Successful British company’s unique motorcycles were known as the Gentleman’s MachineIf you’re a British car…
Wearing ‘Airhead’ as a Badge of Pride
Long before the term “platform” became popular to describe a single vehicle chassis that underpins many different models, BMW Motorrad had perfected the concept. From 1970 to 1996, the company, famous for its high quality mile-gobbling bikes, offered one of motorcycling’s most diverse ranges: six standard roadsters from 500 cc to 1,000 cc, with sport, touring and even dual-sport versions, all based on a common set of components.
With their smooth and torquey power delivery, fuss-free driveshafts, plush suspensions and stout construction, these “airhead” BMW twins – that’s a term of endearment for the air-cooled models – are capable of effortlessly covering hundreds of miles per day, year after year. Their inherent simplicity compared with bikes with more cylinders (or even BMW’s later oil-cooled twins) make them easy to maintain, modify and restore.
They are ideal practical classics that also have become a favorite of custom and café motorcycle builders as well as vintage racers.
“Anyone wanting a reliable classic to ride or customize can get a BMW airhead fairly cheap, whereas a nice Triumph or Honda CB750 is going to be equal or more money,” said John Landstrom, owner of Blue Moon Cycle in Norcross, Ga., which specializes in vintage BMWs. “And parts availability is excellent.”
Known to Beemerphiles as the slash-5 (1970-73), slash-6 (1974-76) and slash-7 (1977-96) series, the horizontally opposed two-cylinder engines shared a 70.6-mm crankshaft stroke. Successively larger cylinder bores were used to step up displacement from the mild 500 cc R50/5 to the full-liter R100/7. The series ended in 1996 with the R100R Mystic and Classic, tribute models wearing the single-shock Paralever rear suspension introduced in 1987.
In between were R60 (600 cc), R75 (750 cc), R80 (800 cc) and R90 (900 cc) models in various forms. Pacesetters among them included the R90S, BMW’s first superbike; the R80G/S (the letters in German stand for off-road/street) that pioneered the “adventure bike” trend; and the flagship R100RS sport-tourer and R100RT full-dress tourer
According to Landstrom, the airhead twins remain somewhat undervalued because many still consider them just used motorcycles rather than collectibles. “When they were new, they typically appealed to older, more conservative riders who owned them for decades,” he said.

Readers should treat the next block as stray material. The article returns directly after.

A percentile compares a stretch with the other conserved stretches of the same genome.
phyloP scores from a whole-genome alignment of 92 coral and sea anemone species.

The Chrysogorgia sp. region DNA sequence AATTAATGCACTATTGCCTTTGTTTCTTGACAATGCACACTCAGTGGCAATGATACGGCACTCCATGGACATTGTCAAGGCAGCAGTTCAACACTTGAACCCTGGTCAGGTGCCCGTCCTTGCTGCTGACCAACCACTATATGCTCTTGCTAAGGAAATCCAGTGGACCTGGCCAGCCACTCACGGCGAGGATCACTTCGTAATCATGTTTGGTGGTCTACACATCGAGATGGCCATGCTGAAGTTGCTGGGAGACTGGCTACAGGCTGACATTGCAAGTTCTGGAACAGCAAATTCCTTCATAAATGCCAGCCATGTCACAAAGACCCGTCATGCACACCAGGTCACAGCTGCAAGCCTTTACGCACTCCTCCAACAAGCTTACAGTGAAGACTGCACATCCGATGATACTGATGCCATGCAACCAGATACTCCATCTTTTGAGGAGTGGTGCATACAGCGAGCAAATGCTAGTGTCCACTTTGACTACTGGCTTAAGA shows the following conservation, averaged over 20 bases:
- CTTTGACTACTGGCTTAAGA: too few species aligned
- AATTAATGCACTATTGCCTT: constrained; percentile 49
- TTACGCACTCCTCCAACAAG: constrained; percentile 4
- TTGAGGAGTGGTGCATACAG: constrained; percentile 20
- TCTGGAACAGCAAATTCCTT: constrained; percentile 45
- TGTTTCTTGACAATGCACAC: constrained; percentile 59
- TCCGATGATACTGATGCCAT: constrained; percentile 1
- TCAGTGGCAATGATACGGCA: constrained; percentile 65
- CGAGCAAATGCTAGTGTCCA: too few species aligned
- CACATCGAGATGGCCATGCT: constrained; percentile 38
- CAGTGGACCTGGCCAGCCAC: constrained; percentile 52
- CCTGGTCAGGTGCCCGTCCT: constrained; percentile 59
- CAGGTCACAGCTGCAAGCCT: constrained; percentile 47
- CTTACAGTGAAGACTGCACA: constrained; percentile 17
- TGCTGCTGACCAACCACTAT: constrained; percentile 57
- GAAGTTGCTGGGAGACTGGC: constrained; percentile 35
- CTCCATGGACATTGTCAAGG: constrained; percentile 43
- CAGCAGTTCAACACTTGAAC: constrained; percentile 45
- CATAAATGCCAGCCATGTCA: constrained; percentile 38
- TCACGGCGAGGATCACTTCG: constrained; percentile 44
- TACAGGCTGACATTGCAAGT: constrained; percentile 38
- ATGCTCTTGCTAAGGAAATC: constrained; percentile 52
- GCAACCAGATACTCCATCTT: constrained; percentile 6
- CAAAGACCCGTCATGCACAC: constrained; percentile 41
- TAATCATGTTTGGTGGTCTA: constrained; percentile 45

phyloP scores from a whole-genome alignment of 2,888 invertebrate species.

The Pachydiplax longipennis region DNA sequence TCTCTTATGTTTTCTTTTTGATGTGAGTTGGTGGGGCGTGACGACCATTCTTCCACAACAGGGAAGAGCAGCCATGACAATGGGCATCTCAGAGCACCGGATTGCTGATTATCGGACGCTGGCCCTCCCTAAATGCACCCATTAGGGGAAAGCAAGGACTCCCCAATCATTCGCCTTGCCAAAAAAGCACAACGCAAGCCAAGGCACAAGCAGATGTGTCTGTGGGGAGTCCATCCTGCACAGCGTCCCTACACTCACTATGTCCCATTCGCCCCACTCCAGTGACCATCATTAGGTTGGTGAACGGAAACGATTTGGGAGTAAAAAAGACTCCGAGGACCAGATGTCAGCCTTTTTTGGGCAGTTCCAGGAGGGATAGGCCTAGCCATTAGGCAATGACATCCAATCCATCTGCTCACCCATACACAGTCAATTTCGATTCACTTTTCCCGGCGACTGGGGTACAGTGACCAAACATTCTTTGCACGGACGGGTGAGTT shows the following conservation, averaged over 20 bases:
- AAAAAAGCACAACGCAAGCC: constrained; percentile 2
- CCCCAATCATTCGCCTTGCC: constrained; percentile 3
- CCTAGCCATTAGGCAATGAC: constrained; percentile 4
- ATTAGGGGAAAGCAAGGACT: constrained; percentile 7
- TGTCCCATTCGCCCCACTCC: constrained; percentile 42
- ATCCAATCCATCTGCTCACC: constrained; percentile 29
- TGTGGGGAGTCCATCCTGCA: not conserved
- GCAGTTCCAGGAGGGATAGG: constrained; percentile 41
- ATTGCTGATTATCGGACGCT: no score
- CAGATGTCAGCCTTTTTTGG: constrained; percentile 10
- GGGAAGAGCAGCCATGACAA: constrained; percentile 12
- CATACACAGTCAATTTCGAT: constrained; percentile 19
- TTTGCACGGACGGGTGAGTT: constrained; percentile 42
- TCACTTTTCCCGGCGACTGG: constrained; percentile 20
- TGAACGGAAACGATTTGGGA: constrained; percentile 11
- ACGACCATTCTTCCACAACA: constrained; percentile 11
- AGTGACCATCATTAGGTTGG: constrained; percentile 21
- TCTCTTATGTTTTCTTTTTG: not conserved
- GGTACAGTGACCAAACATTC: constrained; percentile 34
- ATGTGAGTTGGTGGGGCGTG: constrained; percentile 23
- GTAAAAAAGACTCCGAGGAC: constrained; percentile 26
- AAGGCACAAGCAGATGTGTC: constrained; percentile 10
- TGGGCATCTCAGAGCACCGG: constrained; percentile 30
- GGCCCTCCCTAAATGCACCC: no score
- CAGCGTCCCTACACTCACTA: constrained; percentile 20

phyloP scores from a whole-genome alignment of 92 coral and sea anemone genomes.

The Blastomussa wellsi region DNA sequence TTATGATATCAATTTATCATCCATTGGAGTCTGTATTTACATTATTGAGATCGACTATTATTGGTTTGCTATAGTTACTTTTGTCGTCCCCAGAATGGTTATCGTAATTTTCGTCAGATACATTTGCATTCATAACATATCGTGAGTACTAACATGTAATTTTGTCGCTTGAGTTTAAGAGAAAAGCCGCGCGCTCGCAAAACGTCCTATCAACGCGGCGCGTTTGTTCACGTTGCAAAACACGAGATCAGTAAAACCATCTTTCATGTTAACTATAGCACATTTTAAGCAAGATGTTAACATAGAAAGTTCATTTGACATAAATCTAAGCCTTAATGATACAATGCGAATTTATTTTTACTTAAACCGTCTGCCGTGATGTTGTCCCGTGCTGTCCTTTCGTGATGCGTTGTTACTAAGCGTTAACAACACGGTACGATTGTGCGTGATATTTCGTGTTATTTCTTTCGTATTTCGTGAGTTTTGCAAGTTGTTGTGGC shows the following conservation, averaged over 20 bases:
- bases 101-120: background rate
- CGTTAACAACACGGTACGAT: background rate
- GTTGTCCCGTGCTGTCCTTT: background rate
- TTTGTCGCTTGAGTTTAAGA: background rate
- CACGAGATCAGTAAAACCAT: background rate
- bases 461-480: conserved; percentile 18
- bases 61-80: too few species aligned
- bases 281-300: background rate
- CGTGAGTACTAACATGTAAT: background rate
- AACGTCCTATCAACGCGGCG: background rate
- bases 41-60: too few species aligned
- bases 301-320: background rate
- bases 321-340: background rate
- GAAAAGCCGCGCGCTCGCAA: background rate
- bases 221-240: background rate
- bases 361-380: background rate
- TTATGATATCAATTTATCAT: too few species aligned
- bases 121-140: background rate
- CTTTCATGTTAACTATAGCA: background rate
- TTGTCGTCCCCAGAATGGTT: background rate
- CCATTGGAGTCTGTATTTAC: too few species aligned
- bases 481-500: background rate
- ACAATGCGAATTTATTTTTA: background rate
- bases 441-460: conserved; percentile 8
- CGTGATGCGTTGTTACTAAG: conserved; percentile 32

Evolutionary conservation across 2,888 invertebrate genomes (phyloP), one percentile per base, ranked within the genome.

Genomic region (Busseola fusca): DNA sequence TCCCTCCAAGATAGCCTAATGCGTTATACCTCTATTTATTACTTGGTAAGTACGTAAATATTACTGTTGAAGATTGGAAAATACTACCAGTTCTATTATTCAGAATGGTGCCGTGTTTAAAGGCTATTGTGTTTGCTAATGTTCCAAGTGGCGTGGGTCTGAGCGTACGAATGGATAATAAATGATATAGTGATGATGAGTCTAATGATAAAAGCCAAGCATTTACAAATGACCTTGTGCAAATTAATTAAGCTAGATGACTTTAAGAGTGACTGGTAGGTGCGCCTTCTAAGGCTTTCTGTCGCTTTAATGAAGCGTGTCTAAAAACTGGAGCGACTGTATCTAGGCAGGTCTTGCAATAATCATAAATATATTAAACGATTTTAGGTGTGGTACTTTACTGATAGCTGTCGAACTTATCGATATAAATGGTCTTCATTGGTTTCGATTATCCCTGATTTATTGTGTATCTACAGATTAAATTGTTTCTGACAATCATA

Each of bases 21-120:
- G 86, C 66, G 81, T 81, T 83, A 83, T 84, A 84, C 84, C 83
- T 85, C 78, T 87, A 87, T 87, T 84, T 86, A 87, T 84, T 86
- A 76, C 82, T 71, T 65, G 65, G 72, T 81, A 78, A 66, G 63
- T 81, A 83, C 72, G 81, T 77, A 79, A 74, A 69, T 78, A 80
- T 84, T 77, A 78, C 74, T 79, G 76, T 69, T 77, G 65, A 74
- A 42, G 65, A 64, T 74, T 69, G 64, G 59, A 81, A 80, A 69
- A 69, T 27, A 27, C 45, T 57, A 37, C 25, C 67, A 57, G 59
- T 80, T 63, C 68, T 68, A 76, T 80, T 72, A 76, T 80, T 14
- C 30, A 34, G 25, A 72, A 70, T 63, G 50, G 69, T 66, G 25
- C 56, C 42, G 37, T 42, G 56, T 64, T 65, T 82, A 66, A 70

While values have been rising, $3,000 to $4,000 will get you a pretty nice standard roadster if you look around. “But in that price range they’re going to have at least 50,000 miles on them,” he explained. “They may have been repainted.”
Original-condition, low mileage and clean /5 and /6 models—the latter featuring BMW’s first front disc brakes and 5-speed gearbox –are in the $7,500 range, Landstrom said. The most collectible airhead models are led by the hot-rod R90S, originally sold in 1973-76. While good ones can be found for under $12,000, Landstrom noted, pristine factory-correct examples in the desirable Daytona Orange paintwork have recently touched $15,000.
Other blue chip models from the /5 through /7 era include the R75/5, with its four-gallon chrome-sided gas tank – the so-called “toaster” – that polarized customers in 1972-73 but is now considered a cool feature, and the limited-production Paris-Dakar Edition of the 1984 R80 G/S, complete with enormous 8.4-gallon tank and solo saddle.
For vintage bike enthusiasts – or those just wanting a trustworthy machine to ride – there are few if any classic machines that are more practical to own than a /5 through /7 BMW. “No other older bike will give you less headaches,” asserted Landstrom, who this summer will be riding his slash-5 from Georgia to the BMW National Rally in upstate New York, about 900 miles each way.
BMW /5, /6, /7 airhead twins
Years sold in U.S.: 1970-95
Engine type: Air-cooled OHV horizontally-opposed 4-stroke twin, single camshaft and 2 valves per cylinder
Gearbox: 4-speed (1970-73), 5-speed (1974-95)
Top speed: 90 mph (R50) to 125 mph (R100RS)
Weight (dry): 410 lb (R50) to 515 lb (R100RT)
Price new: ranging from $1,425 (1970 R50/5) to $7,250 (1996 R100R)
Price 2016: ranging from $2,500 (R60/5 in restorable condition) to $15,000 (mint R90S)